While digging in the ruins of a centuries-old building on Baffin Island, far above the Arctic Circle, a team led by Sutherland, adjunct professor of archaeology at Memorial University in Newfoundland and a research fellow at the University of Aberdeen in Scotland, found some very intriguing whetstones. Wear grooves in the blade-sharpening tools bear traces of copper alloys such as bronze—materials known to have been made by Viking metalsmiths but unknown among the Arctic’s native inhabitants.

Taken together with her earlier discoveries, Sutherland’s new findings further strengthen the case for a Viking camp on Baffin Island. “While her evidence was compelling before, I find it convincing now,” said James Tuck, professor emeritus of archaeology, also at Memorial University.

Archaeologists have long known that Viking seafarers set sail for the New World around A.D. 1000. A popular Icelandic saga tells of the exploits of Leif Eriksson, a Viking chieftain  from Greenland who sailed westward to seek his fortune. According to the saga, Eriksson stopped long enough on Baffin Island to walk the coast—named Helluland, an Old Norse word meaning “stone-slab land”—before heading south to a place he called Vinland.

In the 1960s two Norwegian researchers, Helge Ingstad and Anne Stine Ingstad, discovered and excavated the Viking base camp at L’Anse aux Meadows on the northern tip of Newfoundland—the first confirmed Viking outpost in the Americas. Dated to between 989 and 1020, the camp boasted three Viking halls, as well as an assortment of huts for weaving, ironworking, and ship repair.

Viking Yarn

As reported in the November issue of National Geographic magazine, Sutherland first caught wind of another possible Viking way station in 1999, when she spotted two unusual pieces of cord that had been excavated from a Baffin Island site by an earlier archaeologist and stored at the Canadian Museum of Civilization in Gatineau, Quebec.

Sutherland noticed that the strands bore little resemblance to the animal sinew Arctic hunters twisted into cordage. The cords turned out to be expertly woven Viking yarn, identical in technique to yarn produced by Viking women living in Greenland in the 14th century.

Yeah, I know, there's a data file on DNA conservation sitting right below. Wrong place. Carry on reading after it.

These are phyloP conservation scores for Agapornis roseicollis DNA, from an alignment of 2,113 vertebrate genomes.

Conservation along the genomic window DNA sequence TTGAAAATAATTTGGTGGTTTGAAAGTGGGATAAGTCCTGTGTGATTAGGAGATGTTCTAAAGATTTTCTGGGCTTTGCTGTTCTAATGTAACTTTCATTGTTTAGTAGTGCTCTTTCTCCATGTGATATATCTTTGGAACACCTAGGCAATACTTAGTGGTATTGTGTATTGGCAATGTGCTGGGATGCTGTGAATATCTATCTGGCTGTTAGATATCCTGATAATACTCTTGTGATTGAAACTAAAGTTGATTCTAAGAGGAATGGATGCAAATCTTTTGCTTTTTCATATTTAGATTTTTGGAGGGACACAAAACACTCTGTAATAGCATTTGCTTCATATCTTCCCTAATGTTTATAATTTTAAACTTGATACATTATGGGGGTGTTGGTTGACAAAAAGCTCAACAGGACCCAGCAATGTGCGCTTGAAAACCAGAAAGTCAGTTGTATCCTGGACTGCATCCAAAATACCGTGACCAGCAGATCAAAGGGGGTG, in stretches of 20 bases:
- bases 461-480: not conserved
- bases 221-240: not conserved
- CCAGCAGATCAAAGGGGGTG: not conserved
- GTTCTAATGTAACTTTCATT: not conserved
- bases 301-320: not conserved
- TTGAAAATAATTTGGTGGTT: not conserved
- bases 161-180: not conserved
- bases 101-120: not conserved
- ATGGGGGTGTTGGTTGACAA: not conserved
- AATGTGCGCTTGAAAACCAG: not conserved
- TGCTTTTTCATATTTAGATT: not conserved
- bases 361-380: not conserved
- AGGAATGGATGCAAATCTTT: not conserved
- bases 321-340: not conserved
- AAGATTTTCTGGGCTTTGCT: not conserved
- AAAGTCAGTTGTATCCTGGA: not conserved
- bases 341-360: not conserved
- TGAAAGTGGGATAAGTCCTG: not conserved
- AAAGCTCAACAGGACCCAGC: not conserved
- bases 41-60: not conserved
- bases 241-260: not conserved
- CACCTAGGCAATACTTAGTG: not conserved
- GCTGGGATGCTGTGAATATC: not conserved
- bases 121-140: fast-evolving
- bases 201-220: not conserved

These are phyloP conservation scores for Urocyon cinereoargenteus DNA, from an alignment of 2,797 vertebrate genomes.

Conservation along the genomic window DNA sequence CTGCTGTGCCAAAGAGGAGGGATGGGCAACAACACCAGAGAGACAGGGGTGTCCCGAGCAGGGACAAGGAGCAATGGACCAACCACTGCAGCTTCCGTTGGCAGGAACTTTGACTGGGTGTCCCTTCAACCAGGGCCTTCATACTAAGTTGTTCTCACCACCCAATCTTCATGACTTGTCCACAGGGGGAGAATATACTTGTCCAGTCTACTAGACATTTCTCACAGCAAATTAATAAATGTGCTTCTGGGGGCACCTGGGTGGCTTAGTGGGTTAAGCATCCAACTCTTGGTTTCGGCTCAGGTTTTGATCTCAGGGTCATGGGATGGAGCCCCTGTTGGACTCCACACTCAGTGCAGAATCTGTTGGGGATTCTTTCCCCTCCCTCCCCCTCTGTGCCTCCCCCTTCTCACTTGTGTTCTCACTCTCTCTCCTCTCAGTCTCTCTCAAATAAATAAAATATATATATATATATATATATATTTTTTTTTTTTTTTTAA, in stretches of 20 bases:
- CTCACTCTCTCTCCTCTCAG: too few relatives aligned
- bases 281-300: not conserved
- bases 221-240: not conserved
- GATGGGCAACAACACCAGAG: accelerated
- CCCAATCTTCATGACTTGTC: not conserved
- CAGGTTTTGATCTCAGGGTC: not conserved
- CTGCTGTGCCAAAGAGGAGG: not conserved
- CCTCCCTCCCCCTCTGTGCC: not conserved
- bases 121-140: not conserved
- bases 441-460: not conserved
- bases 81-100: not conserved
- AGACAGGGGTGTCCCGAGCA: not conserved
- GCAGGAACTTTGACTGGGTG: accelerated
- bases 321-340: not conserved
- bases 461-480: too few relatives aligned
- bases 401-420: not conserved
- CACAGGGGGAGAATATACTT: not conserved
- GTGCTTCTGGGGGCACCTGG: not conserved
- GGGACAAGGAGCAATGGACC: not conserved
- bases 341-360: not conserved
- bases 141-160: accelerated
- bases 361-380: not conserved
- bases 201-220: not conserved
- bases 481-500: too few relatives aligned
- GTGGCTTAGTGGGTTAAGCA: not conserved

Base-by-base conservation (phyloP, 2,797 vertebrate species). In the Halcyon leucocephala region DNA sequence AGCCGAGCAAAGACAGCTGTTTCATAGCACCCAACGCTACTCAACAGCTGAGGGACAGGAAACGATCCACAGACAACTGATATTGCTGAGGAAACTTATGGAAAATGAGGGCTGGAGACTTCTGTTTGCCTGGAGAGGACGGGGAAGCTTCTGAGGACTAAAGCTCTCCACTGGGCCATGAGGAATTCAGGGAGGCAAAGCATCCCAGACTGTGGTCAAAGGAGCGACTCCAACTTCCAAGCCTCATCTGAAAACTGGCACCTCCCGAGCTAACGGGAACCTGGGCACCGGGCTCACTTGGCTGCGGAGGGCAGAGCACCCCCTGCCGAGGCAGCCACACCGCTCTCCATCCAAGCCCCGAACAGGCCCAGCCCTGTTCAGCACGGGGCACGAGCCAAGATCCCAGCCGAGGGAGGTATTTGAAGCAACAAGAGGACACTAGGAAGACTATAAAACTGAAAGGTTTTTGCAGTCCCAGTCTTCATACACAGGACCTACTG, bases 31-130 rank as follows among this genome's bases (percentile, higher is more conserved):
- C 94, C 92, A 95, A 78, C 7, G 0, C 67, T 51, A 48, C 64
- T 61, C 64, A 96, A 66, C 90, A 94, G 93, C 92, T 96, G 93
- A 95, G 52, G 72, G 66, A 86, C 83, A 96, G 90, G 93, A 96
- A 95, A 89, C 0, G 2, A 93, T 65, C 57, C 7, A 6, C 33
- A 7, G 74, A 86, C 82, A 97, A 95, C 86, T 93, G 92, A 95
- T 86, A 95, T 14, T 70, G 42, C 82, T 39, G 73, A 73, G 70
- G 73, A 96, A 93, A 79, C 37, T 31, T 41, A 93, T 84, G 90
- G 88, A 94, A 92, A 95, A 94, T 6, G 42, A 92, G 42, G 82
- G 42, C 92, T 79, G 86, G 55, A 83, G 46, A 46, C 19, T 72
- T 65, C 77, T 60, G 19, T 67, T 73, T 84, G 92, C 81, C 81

The discovery prompted Sutherland to scour other museum collections for more Viking artifacts from Baffin Island and other sites. She found more pieces of Viking yarn and a small trove of previously overlooked Viking gear, from wooden tally sticks for recording trade transactions to dozens of Viking whetstones.

The artifacts came from four sites, ranging from northern Baffin Island to northern Labrador, a distance of a thousand miles (1,600 kilometers). Indigenous Arctic hunters known as the Dorset people had camped at each of the sites, raising the possibility that they had made friendly contact with the Vikings.

Intrigued, Sutherland decided to reopen excavations at the most promising site, a place known as Tanfield Valley on the southeast coast of Baffin Island. In the 1960s U.S. archaeologist Moreau Maxwell had excavated parts of a stone-and-sod building there, describing it as “very difficult to interpret.” Sutherland suspected that Viking seafarers had built the structure.

Clues Etched in Bronze, Brass, and Iron

Since 2001 Sutherland’s team has been exploring Tanfield Valley and carefully excavating surviving parts of the mysterious ruins. They have discovered a wide range of evidence pointing to the presence of Viking seafarers: pelt fragments from Old World rats; a whalebone shovel similar to those used by Viking settlers in Greenland to cut sod; large stones that appear to have been cut and shaped by someone familiar with European stone masonry; and more Viking yarn and whetstones. And the stone ruins bear a striking resemblance to some Viking buildings in Greenland.